How is this achieved? Scientists need to read deeply and broadly and think critically about their (and other) fields, John says. Being able to collaborate, especially with scientists from other disciplines, is also key. Transformative research requires good personal and communication skills including flexibility, open-mindedness, and the ability to manage cultural differences across fields, John says.

Interdisciplinary education should include ethical, social, cultural, and political aspects, Frodeman says. In addition to helping them choose ideas that are potentially transformative, this will give early career scientists “a better chance of anticipating what the effects are of their science, positive and negative” and to prepare for the challenges ahead, he says.

Once you are confident your project is worthwhile, go for it wholeheartedly, John advises. “Enjoy it and believe in it passionately so that you don’t get disillusioned or dejected,” he says. “When you get slapped in the face by failure, you have to think why” and find solutions.

Career risks and rewards

High-risk, high-reward research often also means high-risk, high-reward careers. First the risks: They are becoming more common, but funding opportunities and environments supportive of transformative research remain scarce. John says he would not have been able to pursue research on his miniature pressure-sensing device had he not received the HHMI Collaborative Innovation Award. “We thought we could pull it off, but it was very high-risk and other funding sources would not have gone near it,” John says.

A major risk, especially for early-career scientists, is that transformative research may be slow to yield results. Transformative research may not be the perfect setting for a Ph.D. student to develop a thesis, Marín says. It is risky even for postdocs and junior faculty members aiming to secure a position or promotion, since ultimately you have to show productivity, John says. “Starting your own laboratory, if you take on a high-risk project it can kill your career.”

His solution: Weave a safety net. When John started his own lab, ocular pressure/glaucoma was already on his agenda. But the field was new and risky so he made sure that many of the tools he was using and developing could also be applied to his original field: research in high blood pressure. “Think of a strategy where you can use the same resources for something more conventional, which should be more likely to be funded and more likely to keep you alive if it fails.”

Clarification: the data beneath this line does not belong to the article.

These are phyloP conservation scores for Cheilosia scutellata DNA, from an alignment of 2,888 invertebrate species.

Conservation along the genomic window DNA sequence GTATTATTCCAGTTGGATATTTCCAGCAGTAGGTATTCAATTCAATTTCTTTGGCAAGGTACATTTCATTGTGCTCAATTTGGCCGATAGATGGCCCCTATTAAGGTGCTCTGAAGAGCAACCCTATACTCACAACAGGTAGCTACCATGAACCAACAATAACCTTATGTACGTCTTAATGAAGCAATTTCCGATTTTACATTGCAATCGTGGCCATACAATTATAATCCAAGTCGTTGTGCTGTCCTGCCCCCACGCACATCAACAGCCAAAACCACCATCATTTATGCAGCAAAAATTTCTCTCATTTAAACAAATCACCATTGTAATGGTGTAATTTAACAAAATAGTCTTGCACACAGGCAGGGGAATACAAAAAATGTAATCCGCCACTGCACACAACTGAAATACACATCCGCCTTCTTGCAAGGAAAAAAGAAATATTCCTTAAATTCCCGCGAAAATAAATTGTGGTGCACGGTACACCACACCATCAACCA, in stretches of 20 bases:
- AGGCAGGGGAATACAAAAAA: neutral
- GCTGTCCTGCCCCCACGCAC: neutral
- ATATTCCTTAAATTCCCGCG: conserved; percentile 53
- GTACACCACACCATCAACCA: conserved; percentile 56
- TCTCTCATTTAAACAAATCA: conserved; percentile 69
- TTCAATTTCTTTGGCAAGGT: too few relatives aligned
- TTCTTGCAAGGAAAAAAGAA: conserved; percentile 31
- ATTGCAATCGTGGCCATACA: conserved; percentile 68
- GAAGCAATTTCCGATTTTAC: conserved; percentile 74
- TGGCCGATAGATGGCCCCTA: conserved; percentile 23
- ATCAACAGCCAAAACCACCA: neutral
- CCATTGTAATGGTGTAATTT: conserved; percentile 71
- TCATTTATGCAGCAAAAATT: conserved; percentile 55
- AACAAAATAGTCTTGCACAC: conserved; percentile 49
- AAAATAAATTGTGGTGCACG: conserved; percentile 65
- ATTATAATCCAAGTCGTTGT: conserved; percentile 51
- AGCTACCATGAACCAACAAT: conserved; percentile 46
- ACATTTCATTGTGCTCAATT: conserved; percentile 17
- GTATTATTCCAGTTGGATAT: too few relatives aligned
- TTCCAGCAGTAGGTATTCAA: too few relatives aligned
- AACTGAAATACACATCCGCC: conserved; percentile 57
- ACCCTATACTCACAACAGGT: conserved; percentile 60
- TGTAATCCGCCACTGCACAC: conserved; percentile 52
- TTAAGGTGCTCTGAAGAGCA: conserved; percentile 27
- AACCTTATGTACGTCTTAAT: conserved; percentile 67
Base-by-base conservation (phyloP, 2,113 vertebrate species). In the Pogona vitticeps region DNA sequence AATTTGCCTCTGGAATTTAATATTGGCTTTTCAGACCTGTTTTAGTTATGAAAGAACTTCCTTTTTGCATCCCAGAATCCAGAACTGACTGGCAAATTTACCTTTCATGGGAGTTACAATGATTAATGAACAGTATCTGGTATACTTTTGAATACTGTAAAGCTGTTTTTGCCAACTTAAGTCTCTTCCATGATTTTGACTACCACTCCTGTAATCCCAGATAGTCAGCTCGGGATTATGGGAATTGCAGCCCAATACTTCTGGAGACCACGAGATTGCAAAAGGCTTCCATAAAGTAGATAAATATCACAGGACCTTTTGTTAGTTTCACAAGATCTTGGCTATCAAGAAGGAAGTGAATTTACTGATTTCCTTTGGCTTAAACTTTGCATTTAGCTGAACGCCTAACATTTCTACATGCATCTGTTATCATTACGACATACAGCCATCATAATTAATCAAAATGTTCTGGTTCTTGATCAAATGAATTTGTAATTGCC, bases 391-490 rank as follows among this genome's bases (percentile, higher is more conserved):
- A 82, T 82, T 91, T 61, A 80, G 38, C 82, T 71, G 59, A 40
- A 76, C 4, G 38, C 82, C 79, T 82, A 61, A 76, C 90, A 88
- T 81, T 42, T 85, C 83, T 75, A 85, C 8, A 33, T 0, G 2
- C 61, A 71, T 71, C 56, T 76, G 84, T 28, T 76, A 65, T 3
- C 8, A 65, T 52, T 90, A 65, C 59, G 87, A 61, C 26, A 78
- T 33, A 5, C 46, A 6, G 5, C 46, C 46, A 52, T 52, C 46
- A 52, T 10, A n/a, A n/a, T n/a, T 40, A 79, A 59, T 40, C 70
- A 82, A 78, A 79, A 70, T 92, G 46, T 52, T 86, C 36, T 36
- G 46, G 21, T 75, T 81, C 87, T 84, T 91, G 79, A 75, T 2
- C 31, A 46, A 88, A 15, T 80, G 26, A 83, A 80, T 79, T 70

Another danger of transformative research is that recognition may be harder to win even when breakthroughs are made. Papers may be harder to publish. “People just are slow to [accept] things if there’s been a paradigm that’s been laid out for a long time and all of a sudden this is turning the paradigm on its head,” Witt says. Funding bodies (and grant reviewers), too, may be hard to convince—even those that have traditionally been amenable to transformative research. Bruce Beutler, 2011 Nobel laureate in physiology or medicine, “lost his HHMI funding and did the work shortly after that,” said Carl Rhodes, HHMI’s senior scientific officer, during a debate on transformative research in Barcelona last May. Witt and Marín also took part.

Still, transformative research can “make your career and is very fulfilling,” John says. If you are able to overcome the challenges, “you have a chance to establish yourself with less competition,” he adds. “I think the plus side will outweigh the negative side.”

Frodeman calls transformative research “a mixed bag.” Scientists “can get marginalized. They can end up out of work because they’ve ended up in a dead end. Or they can be much more successful because they’ve struck something unique and distinctive. And so this will, in part, come down to the personality of the individual scientists. Are they risk-takers? Are they interested in gambling a little more with their career for a higher reward? Do they find interdisciplinary work and socially relevant work exciting? Or do they want to stay away from this?”